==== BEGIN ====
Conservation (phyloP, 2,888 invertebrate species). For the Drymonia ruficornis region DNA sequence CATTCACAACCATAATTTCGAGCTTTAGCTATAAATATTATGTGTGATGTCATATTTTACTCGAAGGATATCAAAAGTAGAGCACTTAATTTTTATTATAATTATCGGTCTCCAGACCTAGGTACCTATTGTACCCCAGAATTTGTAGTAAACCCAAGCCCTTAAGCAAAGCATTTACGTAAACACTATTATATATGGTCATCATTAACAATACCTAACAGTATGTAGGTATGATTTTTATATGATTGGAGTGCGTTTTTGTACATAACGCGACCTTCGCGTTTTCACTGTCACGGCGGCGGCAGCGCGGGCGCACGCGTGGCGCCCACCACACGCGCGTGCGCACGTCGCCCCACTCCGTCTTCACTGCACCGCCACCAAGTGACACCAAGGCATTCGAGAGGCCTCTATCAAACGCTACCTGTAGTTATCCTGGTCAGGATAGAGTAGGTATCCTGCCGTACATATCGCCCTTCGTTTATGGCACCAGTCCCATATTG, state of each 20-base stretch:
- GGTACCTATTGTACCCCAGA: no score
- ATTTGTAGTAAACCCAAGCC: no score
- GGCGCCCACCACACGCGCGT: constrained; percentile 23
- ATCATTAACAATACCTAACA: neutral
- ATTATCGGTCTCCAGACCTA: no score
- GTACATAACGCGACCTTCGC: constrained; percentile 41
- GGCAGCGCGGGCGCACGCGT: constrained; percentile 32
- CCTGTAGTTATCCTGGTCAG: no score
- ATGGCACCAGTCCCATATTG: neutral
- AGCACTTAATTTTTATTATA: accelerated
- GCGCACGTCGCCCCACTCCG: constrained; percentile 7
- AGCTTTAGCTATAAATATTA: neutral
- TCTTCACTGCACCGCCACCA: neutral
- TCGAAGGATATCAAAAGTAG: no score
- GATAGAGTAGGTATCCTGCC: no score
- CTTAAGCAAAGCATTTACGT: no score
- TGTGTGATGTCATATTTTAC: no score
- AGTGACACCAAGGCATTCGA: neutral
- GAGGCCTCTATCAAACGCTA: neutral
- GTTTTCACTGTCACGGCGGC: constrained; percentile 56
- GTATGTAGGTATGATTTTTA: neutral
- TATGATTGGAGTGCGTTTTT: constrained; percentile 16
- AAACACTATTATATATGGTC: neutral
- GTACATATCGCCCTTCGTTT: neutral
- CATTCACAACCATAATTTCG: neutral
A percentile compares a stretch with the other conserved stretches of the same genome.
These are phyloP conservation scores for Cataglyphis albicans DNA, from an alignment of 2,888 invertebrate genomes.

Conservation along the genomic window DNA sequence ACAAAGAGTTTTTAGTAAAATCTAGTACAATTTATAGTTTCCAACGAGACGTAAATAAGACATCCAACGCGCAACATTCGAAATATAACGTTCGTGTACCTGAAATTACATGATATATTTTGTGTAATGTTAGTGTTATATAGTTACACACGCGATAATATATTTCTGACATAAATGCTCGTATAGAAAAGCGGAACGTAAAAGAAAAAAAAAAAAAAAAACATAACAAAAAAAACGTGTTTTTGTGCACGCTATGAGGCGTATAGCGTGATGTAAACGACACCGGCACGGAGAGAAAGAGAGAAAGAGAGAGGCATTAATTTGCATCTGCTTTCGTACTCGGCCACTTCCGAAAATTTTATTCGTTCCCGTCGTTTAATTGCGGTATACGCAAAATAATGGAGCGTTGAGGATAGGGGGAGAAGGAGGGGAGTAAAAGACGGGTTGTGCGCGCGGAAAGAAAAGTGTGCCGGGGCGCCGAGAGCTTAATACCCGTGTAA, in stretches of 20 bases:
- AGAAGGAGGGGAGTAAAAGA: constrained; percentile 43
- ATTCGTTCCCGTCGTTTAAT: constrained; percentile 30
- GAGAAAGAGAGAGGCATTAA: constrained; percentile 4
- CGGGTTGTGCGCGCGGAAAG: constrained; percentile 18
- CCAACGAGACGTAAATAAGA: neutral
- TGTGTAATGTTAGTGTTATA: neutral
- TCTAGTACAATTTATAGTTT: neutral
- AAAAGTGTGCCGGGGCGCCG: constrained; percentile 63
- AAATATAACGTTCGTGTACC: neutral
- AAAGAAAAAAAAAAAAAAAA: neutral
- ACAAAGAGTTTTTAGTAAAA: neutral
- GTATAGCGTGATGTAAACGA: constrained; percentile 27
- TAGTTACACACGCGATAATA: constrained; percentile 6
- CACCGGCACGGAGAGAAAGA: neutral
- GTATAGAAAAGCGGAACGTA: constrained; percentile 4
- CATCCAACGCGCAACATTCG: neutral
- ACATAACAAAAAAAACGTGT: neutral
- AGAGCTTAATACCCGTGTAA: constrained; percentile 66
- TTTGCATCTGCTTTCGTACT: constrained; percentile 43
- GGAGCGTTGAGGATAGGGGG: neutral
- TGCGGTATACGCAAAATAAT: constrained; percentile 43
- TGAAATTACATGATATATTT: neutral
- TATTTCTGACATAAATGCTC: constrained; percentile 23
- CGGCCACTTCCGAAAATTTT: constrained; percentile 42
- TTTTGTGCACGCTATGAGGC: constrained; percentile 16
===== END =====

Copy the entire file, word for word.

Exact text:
Conservation (phyloP, 2,888 invertebrate species). For the Drymonia ruficornis region DNA sequence CATTCACAACCATAATTTCGAGCTTTAGCTATAAATATTATGTGTGATGTCATATTTTACTCGAAGGATATCAAAAGTAGAGCACTTAATTTTTATTATAATTATCGGTCTCCAGACCTAGGTACCTATTGTACCCCAGAATTTGTAGTAAACCCAAGCCCTTAAGCAAAGCATTTACGTAAACACTATTATATATGGTCATCATTAACAATACCTAACAGTATGTAGGTATGATTTTTATATGATTGGAGTGCGTTTTTGTACATAACGCGACCTTCGCGTTTTCACTGTCACGGCGGCGGCAGCGCGGGCGCACGCGTGGCGCCCACCACACGCGCGTGCGCACGTCGCCCCACTCCGTCTTCACTGCACCGCCACCAAGTGACACCAAGGCATTCGAGAGGCCTCTATCAAACGCTACCTGTAGTTATCCTGGTCAGGATAGAGTAGGTATCCTGCCGTACATATCGCCCTTCGTTTATGGCACCAGTCCCATATTG, state of each 20-base stretch:
- GGTACCTATTGTACCCCAGA: no score
- ATTTGTAGTAAACCCAAGCC: no score
- GGCGCCCACCACACGCGCGT: constrained; percentile 23
- ATCATTAACAATACCTAACA: neutral
- ATTATCGGTCTCCAGACCTA: no score
- GTACATAACGCGACCTTCGC: constrained; percentile 41
- GGCAGCGCGGGCGCACGCGT: constrained; percentile 32
- CCTGTAGTTATCCTGGTCAG: no score
- ATGGCACCAGTCCCATATTG: neutral
- AGCACTTAATTTTTATTATA: accelerated
- GCGCACGTCGCCCCACTCCG: constrained; percentile 7
- AGCTTTAGCTATAAATATTA: neutral
- TCTTCACTGCACCGCCACCA: neutral
- TCGAAGGATATCAAAAGTAG: no score
- GATAGAGTAGGTATCCTGCC: no score
- CTTAAGCAAAGCATTTACGT: no score
- TGTGTGATGTCATATTTTAC: no score
- AGTGACACCAAGGCATTCGA: neutral
- GAGGCCTCTATCAAACGCTA: neutral
- GTTTTCACTGTCACGGCGGC: constrained; percentile 56
- GTATGTAGGTATGATTTTTA: neutral
- TATGATTGGAGTGCGTTTTT: constrained; percentile 16
- AAACACTATTATATATGGTC: neutral
- GTACATATCGCCCTTCGTTT: neutral
- CATTCACAACCATAATTTCG: neutral
A percentile compares a stretch with the other conserved stretches of the same genome.
These are phyloP conservation scores for Cataglyphis albicans DNA, from an alignment of 2,888 invertebrate genomes.

Conservation along the genomic window DNA sequence ACAAAGAGTTTTTAGTAAAATCTAGTACAATTTATAGTTTCCAACGAGACGTAAATAAGACATCCAACGCGCAACATTCGAAATATAACGTTCGTGTACCTGAAATTACATGATATATTTTGTGTAATGTTAGTGTTATATAGTTACACACGCGATAATATATTTCTGACATAAATGCTCGTATAGAAAAGCGGAACGTAAAAGAAAAAAAAAAAAAAAAACATAACAAAAAAAACGTGTTTTTGTGCACGCTATGAGGCGTATAGCGTGATGTAAACGACACCGGCACGGAGAGAAAGAGAGAAAGAGAGAGGCATTAATTTGCATCTGCTTTCGTACTCGGCCACTTCCGAAAATTTTATTCGTTCCCGTCGTTTAATTGCGGTATACGCAAAATAATGGAGCGTTGAGGATAGGGGGAGAAGGAGGGGAGTAAAAGACGGGTTGTGCGCGCGGAAAGAAAAGTGTGCCGGGGCGCCGAGAGCTTAATACCCGTGTAA, in stretches of 20 bases:
- AGAAGGAGGGGAGTAAAAGA: constrained; percentile 43
- ATTCGTTCCCGTCGTTTAAT: constrained; percentile 30
- GAGAAAGAGAGAGGCATTAA: constrained; percentile 4
- CGGGTTGTGCGCGCGGAAAG: constrained; percentile 18
- CCAACGAGACGTAAATAAGA: neutral
- TGTGTAATGTTAGTGTTATA: neutral
- TCTAGTACAATTTATAGTTT: neutral
- AAAAGTGTGCCGGGGCGCCG: constrained; percentile 63
- AAATATAACGTTCGTGTACC: neutral
- AAAGAAAAAAAAAAAAAAAA: neutral
- ACAAAGAGTTTTTAGTAAAA: neutral
- GTATAGCGTGATGTAAACGA: constrained; percentile 27
- TAGTTACACACGCGATAATA: constrained; percentile 6
- CACCGGCACGGAGAGAAAGA: neutral
- GTATAGAAAAGCGGAACGTA: constrained; percentile 4
- CATCCAACGCGCAACATTCG: neutral
- ACATAACAAAAAAAACGTGT: neutral
- AGAGCTTAATACCCGTGTAA: constrained; percentile 66
- TTTGCATCTGCTTTCGTACT: constrained; percentile 43
- GGAGCGTTGAGGATAGGGGG: neutral
- TGCGGTATACGCAAAATAAT: constrained; percentile 43
- TGAAATTACATGATATATTT: neutral
- TATTTCTGACATAAATGCTC: constrained; percentile 23
- CGGCCACTTCCGAAAATTTT: constrained; percentile 42
- TTTTGTGCACGCTATGAGGC: constrained; percentile 16